Neighbors et al. (2004) reported an initial response rate of 72%. Of identified high-risk drinkers 66% accepted to participate in the study and at the 6-month follow-up the rate was 82%. In the Greek house study by Larimer et al. (2001), using cluster randomization, there was a 74% acceptance rate and a 75% follow-up rate. In two small studies, the acceptance rates were 41 and 47%, respectively, and short-term follow-up rates 88 and 86%, respectively (Agostinelli et al., 1995; Walters et al., 2000).

    We used the same expert in all lecture groups, but different peers were involved in the groups. In a recent review article (O'Leary et al., 2002), it was concluded that the effects of peers was similar to that of experts as regards influencing alcohol consumption in college populations. Our use of different peers ought to improve the generalizability of the results even if the expert was a single person.

    The systematic and close cooperation with the student body was one of the main strategies of the study. This cooperation and active support could be contributory reasons for the high acceptance and follow-up rates in the present study.

    The AUDIT instrument and cut-off points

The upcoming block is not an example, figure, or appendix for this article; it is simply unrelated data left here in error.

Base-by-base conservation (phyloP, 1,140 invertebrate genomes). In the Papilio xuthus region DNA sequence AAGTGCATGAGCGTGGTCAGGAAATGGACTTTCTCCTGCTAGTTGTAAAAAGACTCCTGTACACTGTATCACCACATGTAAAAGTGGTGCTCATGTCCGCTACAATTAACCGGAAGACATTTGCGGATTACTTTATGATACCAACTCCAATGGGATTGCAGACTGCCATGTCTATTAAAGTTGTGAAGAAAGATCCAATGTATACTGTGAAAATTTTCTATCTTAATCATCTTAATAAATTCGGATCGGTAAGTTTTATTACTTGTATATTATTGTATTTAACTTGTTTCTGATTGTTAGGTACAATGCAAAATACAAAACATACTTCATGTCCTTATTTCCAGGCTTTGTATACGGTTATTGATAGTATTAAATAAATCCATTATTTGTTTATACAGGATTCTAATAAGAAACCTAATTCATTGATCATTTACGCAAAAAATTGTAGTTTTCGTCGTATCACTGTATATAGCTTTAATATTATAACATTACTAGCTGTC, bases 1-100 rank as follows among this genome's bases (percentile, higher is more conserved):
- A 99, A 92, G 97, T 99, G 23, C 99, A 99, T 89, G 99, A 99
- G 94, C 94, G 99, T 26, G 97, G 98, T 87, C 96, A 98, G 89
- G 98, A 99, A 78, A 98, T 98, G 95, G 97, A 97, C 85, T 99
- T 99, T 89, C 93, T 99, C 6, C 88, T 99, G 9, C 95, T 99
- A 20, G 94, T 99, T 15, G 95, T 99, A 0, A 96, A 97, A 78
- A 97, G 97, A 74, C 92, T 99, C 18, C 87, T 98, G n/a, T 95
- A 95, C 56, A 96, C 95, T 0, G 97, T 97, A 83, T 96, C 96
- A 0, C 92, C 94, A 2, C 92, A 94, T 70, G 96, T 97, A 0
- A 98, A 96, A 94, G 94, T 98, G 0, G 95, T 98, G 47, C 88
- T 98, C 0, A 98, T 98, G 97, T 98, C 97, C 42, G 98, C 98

In the initial design of the study, we decided to use the upper quartile of the total sample AUDIT scores, and the initial power analysis was based on quartile scores. The upper quartile scores were ≥11 for men and ≥7 for women. The usual cut-off point is ≥8 for men and ≥6 for women (Reinert and Allen, 2002), but scores in college populations are considerably higher than in older populations (Fleming et al., 1991). Therefore, higher cut-off points could be used as a rationale for intervention. Fleming et al. (1991) showed that a cut-off point at 11 gave optimal sensitivity/specificity scores, but other studies (Reinert and Allen, 2002; Kokotailo et al., 2004) have suggested lower AUDIT cut-off points. If we had used lower cut-off points, as recommended by Reinert and Allen (2002), it would have been necessary to intervene with half the student body. This design would not have been accepted by the student body and thereby impossible to accomplish. Our study reported an internal consistent value of α = 0.80, which is acceptable and similar to previous studies (Reinert and Allen, 2002).